Oddly enough, all three Richard Childress Racing drivers find themselves lined up together in the Chase standings, with Burton - who finished ninth Sunday - leading the way.
"We're only 20 percent into the Chase and anything can happen, but you can believe that we're going to continue to keep digging," he said.
No. 5 Kevin Harvick (-101)
Harvick is contending for the consistency award of the season, posting his eighth consecutive top-10 finish on Sunday. He finished sixth after starting 20th.
"It is good to start off (with top 10s) but we still need to take another step," said Harvick's crew chief, Todd Berrier. "We need to win a race. If you can run 10th every race, you can win a race. You have to crawl before you walk."
No. 6 Clint Bowyer (-106)
Bowyer was solid but not spectacular at Dover, finishing eighth, and was trying to run down Jeff Gordon for seventh as the race ended. He heads to his home track of Kansas, where he is still looking for his first NASCAR win.
No. 7 Tony Stewart (-113)
Stewart's 11th-place finish was the best for Joe Gibbs Racing Sunday, but it also marked the first time all season at least one JGR team did not finish in the top 10 in a race.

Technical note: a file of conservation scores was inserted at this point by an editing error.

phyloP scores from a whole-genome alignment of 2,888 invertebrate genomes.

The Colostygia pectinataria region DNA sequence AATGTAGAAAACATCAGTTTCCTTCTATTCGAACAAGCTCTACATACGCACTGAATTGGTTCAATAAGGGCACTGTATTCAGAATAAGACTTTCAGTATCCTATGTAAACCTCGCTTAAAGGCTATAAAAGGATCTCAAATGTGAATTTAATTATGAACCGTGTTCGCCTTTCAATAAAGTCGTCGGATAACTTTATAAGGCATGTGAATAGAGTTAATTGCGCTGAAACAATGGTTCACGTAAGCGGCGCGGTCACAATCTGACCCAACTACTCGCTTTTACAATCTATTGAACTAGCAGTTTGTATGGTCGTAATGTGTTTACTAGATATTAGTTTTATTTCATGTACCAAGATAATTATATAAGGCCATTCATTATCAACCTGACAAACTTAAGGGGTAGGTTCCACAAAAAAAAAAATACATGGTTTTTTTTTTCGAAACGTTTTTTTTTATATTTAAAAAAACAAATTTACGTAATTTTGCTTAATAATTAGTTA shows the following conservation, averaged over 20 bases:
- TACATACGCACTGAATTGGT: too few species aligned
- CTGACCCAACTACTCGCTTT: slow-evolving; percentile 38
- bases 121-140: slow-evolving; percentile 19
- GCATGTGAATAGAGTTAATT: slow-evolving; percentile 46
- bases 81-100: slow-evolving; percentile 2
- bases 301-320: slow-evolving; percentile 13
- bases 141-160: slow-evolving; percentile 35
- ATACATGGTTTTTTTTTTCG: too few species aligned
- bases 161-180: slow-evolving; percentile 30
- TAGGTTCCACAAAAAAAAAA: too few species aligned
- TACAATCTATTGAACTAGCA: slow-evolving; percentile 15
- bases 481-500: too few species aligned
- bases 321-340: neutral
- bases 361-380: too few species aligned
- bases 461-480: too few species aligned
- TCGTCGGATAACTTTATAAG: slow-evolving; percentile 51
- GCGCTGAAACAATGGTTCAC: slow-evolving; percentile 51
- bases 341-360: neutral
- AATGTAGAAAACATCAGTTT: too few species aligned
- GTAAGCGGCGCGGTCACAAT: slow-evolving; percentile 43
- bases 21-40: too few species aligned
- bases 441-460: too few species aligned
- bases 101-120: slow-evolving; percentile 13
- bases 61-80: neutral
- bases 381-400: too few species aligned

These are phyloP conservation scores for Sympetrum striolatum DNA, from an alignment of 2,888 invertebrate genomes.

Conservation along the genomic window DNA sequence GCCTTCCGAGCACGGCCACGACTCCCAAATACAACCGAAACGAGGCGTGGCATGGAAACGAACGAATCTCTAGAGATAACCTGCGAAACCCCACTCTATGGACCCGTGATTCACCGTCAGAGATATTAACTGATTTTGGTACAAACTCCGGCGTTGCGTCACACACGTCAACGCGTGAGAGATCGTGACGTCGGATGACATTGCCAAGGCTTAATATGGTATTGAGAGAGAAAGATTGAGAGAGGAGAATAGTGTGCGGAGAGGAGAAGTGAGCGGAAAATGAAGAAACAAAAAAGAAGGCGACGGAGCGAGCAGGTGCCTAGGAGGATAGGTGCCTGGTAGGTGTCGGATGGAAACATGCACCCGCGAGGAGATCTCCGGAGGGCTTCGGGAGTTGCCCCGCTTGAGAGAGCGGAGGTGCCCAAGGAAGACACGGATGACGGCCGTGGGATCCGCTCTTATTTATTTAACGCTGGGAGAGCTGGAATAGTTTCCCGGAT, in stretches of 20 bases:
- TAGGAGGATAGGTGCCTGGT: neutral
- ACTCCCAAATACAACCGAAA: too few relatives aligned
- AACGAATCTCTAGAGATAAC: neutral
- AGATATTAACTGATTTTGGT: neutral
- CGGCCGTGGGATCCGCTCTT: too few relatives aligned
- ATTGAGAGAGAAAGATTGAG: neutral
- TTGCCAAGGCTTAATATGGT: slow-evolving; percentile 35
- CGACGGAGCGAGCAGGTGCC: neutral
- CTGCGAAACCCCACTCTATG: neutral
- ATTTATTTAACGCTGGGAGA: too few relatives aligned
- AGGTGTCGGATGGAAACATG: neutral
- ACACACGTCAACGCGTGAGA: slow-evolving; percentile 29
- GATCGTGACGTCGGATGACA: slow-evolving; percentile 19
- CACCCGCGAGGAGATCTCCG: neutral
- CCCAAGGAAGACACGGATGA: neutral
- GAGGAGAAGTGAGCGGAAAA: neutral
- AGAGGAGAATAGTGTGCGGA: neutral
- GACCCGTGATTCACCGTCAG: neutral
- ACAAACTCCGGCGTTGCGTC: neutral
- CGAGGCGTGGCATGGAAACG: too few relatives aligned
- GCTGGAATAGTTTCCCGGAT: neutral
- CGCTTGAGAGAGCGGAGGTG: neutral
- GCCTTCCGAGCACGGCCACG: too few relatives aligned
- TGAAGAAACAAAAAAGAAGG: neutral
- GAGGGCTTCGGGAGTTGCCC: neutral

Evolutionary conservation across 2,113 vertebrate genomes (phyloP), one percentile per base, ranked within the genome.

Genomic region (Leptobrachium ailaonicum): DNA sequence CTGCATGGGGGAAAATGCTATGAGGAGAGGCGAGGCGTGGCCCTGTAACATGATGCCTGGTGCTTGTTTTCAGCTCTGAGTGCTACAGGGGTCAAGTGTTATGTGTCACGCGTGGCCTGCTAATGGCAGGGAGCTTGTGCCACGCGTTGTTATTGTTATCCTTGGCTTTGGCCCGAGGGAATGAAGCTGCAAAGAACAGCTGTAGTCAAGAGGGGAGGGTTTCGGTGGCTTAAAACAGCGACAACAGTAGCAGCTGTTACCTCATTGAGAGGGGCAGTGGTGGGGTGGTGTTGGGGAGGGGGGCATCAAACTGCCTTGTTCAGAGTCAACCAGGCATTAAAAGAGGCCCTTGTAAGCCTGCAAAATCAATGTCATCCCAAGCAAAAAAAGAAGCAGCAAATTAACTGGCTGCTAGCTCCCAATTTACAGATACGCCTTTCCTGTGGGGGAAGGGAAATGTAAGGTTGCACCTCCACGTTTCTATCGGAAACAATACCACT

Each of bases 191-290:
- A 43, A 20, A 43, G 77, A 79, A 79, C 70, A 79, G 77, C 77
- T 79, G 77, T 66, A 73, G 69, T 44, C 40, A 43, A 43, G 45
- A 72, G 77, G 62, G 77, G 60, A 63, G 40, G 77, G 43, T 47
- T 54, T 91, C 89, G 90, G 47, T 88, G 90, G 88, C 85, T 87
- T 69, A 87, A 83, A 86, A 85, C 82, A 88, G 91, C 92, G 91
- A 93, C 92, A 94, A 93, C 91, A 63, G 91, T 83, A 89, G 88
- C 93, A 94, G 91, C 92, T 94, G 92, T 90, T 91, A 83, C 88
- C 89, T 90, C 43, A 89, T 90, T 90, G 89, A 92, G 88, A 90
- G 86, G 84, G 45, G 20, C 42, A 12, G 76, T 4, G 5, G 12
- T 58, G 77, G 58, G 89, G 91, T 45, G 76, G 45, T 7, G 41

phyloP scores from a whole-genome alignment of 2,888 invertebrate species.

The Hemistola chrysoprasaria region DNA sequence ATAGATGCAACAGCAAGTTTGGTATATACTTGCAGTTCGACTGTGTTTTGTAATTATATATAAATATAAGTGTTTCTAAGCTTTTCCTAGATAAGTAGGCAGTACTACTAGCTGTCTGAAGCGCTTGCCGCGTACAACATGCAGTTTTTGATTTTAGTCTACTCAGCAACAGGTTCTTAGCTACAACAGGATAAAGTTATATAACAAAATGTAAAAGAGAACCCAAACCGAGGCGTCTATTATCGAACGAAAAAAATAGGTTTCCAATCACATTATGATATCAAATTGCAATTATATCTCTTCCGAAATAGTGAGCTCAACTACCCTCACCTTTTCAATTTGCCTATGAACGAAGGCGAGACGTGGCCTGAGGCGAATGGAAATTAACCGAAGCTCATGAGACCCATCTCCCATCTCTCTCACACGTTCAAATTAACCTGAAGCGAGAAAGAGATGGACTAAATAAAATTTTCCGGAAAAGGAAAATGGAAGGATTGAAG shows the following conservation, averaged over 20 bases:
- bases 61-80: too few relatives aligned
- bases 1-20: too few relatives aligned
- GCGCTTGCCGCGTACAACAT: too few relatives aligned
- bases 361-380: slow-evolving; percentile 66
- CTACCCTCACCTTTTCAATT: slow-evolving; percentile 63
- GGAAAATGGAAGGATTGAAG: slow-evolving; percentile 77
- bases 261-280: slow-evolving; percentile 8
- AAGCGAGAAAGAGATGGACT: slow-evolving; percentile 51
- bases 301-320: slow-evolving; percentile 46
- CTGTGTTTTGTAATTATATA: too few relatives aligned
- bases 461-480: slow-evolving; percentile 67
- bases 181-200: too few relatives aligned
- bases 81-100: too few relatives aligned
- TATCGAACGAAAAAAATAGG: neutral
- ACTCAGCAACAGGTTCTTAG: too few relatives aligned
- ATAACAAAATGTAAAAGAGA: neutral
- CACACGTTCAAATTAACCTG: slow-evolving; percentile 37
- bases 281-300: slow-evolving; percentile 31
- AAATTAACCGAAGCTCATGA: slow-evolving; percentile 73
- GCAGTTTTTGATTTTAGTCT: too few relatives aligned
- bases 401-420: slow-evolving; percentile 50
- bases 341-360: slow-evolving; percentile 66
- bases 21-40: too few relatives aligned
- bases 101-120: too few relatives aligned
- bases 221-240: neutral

"Honestly, once you got past the part about your car sliding around, it was kind of fun the way the track moved around as much as it did," Stewart said. "We never could hit the balance spot-on."
No. 8 Jeff Gordon (-118)
Although he started from the pole and never dropped out of the top 10 except on green-flag pit stops, Gordon didn't feel as if he and his team were able to make considerable improvements during the race.
"We were good, just not quite good enough," said Gordon, who finished seventh. "We'll go back to the drawing board and keep working at it. It was a good weekend for us points-wise and for performance."
No. 9 Dale Earnhardt Jr. (-129)
A blown right-rear tire caused serious damage to Earnhardt Jr.'s No. 88 Chevrolet and he was forced to make several trips to pit road for repairs. He finished 24th and dropped five positions in the standings.
No. 10 Matt Kenseth (-167)
Kenseth knew there would be at least two unhappy Roush Fenway drivers at the end of the race with three racing for the win in the final laps. Kenseth's four tires on his final pit stop helped him run down Edwards, who took two. Biffle eventually passed them both to win the race.